Simple Ways to Fight Back Against Dehumanization by Technology
I have been writing for many years about the threat that burgeoning technology poses to the best of humanity—our empathy, connection with self and connection with reality, in and of itself. The evidence is everywhere: People opting for second lives in the metaverse (which actually threaten their first lives, more than accomplishing anything else). People faking how happy they are, every minute of the day, on Facebook, thereby causing themselves to feel depressed, and others, too. People interacting through Zoom and Skype and FaceTime so much that they can begin to treat one another with no more humanity than a television character from a soap opera.
As the late and great Marshall McLuhan said, “The medium is the message.” When we interact with one another through technology, the main message may well be the medium (the Internet and computer screens) conveying the message: We aren’t real. We are pixelated, animated characters not worthy of real concern or genuine regard or deep connection or attentive listening. All those cute little apps that turn people’s eyes into big comic-book, anime eyes or take away our imperfections or turn us into half animal/half human aren’t cute, at all. They are toxic to the truth that we are physical and spiritual beings, not some amalgam of a software coder’s creation and God’s creation.
What is happening right now in Ukraine—a horrific example of man’s cruelty to man—may well be due, in part, to the dehumanization wrought by the intrusion of technology into our daily lives, every hour, even every minute. We now seem to have as much concern for one another as we would were we characters in a game of World of Tanks, Enlisted or War Thunder.
What can we do to insulate ourselves, if only a tiny bit from the wholesale destruction of our souls by technology? These ways may seem mundane, but they can immunize us a little. And a little may make a big difference, especially if you combine together more than one of these:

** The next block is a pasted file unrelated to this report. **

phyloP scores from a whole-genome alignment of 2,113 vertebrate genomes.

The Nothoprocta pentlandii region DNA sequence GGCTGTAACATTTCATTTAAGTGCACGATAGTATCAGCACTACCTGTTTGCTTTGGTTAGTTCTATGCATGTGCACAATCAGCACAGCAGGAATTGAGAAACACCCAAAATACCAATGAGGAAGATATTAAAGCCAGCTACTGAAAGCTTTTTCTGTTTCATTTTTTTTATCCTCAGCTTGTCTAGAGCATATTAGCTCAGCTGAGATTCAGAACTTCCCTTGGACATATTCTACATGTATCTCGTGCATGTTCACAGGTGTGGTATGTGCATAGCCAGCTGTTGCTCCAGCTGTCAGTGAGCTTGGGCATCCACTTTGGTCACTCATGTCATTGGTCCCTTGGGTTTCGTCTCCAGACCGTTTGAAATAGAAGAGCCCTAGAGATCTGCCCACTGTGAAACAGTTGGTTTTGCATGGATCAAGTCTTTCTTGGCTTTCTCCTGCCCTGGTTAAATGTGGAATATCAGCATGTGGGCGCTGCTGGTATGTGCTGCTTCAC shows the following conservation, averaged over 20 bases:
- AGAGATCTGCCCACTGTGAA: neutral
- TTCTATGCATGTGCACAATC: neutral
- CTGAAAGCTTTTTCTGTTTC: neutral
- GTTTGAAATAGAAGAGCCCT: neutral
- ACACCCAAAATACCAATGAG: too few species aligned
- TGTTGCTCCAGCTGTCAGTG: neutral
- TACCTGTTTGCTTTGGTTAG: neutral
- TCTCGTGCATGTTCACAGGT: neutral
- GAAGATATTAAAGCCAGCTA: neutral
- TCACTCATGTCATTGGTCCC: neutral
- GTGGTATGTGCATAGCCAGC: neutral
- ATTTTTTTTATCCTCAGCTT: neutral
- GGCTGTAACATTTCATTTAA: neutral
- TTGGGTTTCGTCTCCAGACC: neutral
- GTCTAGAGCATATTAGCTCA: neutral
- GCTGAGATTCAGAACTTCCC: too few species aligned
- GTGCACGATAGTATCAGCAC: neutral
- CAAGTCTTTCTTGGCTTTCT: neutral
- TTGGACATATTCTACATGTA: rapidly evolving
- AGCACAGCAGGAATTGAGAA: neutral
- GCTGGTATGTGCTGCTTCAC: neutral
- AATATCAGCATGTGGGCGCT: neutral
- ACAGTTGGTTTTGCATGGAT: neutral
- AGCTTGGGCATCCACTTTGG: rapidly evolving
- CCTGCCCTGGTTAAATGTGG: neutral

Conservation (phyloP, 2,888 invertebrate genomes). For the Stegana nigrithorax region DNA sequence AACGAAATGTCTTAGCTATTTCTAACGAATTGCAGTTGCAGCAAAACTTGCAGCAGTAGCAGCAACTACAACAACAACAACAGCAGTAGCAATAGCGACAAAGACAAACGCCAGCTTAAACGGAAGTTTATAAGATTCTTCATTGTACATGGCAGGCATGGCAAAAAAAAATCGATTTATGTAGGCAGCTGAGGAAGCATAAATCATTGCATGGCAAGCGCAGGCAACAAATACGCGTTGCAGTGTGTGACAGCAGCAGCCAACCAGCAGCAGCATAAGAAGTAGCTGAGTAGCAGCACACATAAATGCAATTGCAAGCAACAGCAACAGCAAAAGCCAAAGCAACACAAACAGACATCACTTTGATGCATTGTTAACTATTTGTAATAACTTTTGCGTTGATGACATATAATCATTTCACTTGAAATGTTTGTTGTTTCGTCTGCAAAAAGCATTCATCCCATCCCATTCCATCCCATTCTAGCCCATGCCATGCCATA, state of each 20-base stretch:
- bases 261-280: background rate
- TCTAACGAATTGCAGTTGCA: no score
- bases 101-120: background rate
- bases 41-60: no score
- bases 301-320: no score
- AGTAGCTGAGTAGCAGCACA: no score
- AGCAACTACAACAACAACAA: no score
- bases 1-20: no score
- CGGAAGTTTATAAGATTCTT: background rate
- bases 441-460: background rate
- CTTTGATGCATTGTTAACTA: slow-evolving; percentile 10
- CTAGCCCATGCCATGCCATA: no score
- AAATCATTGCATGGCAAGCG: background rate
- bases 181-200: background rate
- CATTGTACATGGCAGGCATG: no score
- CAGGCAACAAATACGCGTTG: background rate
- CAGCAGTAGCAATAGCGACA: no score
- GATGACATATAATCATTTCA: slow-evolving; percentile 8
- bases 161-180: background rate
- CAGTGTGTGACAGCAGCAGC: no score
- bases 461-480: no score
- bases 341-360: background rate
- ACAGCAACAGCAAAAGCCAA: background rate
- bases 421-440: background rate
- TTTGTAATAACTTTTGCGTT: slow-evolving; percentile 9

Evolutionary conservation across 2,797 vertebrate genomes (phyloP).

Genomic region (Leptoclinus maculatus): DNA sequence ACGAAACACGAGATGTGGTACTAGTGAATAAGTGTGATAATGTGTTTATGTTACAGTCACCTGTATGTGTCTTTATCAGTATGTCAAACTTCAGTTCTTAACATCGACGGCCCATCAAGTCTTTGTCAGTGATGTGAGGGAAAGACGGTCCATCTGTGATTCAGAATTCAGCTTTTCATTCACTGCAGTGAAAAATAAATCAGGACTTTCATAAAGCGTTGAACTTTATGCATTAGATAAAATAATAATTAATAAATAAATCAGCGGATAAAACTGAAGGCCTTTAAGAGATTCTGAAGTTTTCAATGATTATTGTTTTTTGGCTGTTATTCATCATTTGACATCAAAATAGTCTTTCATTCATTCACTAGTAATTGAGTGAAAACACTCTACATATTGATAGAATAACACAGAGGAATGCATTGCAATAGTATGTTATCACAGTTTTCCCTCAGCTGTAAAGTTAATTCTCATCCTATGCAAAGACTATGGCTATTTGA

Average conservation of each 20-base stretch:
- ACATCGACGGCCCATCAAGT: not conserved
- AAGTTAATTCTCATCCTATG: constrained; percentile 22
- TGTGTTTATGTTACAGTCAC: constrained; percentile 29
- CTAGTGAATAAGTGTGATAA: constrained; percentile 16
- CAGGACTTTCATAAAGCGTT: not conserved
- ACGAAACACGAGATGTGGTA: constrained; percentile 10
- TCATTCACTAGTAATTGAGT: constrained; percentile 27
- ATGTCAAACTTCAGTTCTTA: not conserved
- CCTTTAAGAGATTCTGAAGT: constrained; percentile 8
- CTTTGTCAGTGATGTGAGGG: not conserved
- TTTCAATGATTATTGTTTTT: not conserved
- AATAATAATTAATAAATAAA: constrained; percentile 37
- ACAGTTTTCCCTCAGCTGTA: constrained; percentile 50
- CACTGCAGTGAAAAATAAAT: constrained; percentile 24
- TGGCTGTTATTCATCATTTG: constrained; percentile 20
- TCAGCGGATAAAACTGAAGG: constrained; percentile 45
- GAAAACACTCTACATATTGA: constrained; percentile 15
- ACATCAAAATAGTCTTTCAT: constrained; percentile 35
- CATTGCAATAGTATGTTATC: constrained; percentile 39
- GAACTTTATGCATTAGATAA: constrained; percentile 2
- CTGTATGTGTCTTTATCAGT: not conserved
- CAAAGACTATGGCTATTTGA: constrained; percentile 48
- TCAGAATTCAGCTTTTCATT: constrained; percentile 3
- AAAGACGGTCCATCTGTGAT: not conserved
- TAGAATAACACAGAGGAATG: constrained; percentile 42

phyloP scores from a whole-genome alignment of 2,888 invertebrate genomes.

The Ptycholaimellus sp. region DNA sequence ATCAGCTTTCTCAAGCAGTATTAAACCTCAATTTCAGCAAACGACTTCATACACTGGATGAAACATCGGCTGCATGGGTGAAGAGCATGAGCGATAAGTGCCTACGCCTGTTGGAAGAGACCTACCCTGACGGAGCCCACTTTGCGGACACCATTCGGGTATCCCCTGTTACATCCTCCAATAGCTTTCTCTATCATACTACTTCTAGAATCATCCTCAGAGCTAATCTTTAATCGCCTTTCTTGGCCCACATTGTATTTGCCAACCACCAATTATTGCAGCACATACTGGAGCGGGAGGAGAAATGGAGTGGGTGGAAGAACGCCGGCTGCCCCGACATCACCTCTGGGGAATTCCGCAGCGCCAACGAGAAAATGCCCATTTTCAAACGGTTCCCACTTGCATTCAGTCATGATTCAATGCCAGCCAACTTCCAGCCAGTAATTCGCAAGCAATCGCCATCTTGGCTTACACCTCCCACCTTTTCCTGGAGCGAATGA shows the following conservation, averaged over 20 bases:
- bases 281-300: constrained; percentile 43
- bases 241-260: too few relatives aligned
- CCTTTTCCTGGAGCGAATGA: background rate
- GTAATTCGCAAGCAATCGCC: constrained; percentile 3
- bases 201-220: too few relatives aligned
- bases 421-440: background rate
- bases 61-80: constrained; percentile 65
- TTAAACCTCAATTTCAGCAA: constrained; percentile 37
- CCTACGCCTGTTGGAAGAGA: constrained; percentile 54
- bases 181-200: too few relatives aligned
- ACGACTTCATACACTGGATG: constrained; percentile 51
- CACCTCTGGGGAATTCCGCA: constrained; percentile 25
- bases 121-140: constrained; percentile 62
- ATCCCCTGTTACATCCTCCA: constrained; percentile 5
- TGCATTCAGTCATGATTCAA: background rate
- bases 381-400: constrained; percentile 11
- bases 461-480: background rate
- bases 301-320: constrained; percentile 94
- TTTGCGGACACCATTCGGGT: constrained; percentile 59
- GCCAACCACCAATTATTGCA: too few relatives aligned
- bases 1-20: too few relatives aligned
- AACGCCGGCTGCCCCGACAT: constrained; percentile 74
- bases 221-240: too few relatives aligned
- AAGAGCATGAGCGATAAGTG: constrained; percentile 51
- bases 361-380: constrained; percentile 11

- Get a watch that actually winds. That’s right. The act of actually winding your watch, hearing the sound, feeling the motion against your fingertips, can remind you that you are not a passive entity—even in the keeping of time. YOU are moving the gears that power the watch hands.
- Get a dog or a cat or any other pet. Dogs, cats, hamsters, birds or any other animal aren’t programmable with joysticks or remotes. That can remind you that you shouldn’t be, either.
- Yes, hug. More human contact than less is a way to reinforce your humanity, especially at a time when the government has made everyone hide their faces behind masks—for years.
- Get a lead pencil and write with it. A dear friend of mine bought me coveted Palomino Blackwing pencils. I like the way they feel when I write with them. I like the sound of sharpening them. I like erasing mistakes and seeing the rubber wear away, then blowing the little scraps of it off the page.
- Get outside. Try stopping the wind or sun or cold air with an app. It doesn’t work. That’s good.
- Have more sex. Enough said.
- Work out or run or walk or use resistance bands. Your muscles are real. They are yours, like your thoughts. Own them both.
- Play cards, dominos, Monopoly or any other game that involves touch and strategy and other players. Words with Friends isn’t the same, because it is a computer game, whether it’s fun or not. And while the research showing that computer games can stave off dementia, etc. may be true, they can also invite depersonalization. If you’re going to play computer games, play board games or cards or something else.
- Read a real book. One you hold in your hands. Turn down the pages to mark where you are. If you stain a page with coffee, that’s even better. You get what I mean.
Okay, that’s a start. And you should start. Because technology will, ultimately (no matter how much fun it is or how powerful it makes you feel), finish off all of us.
Dr. Keith Ablow
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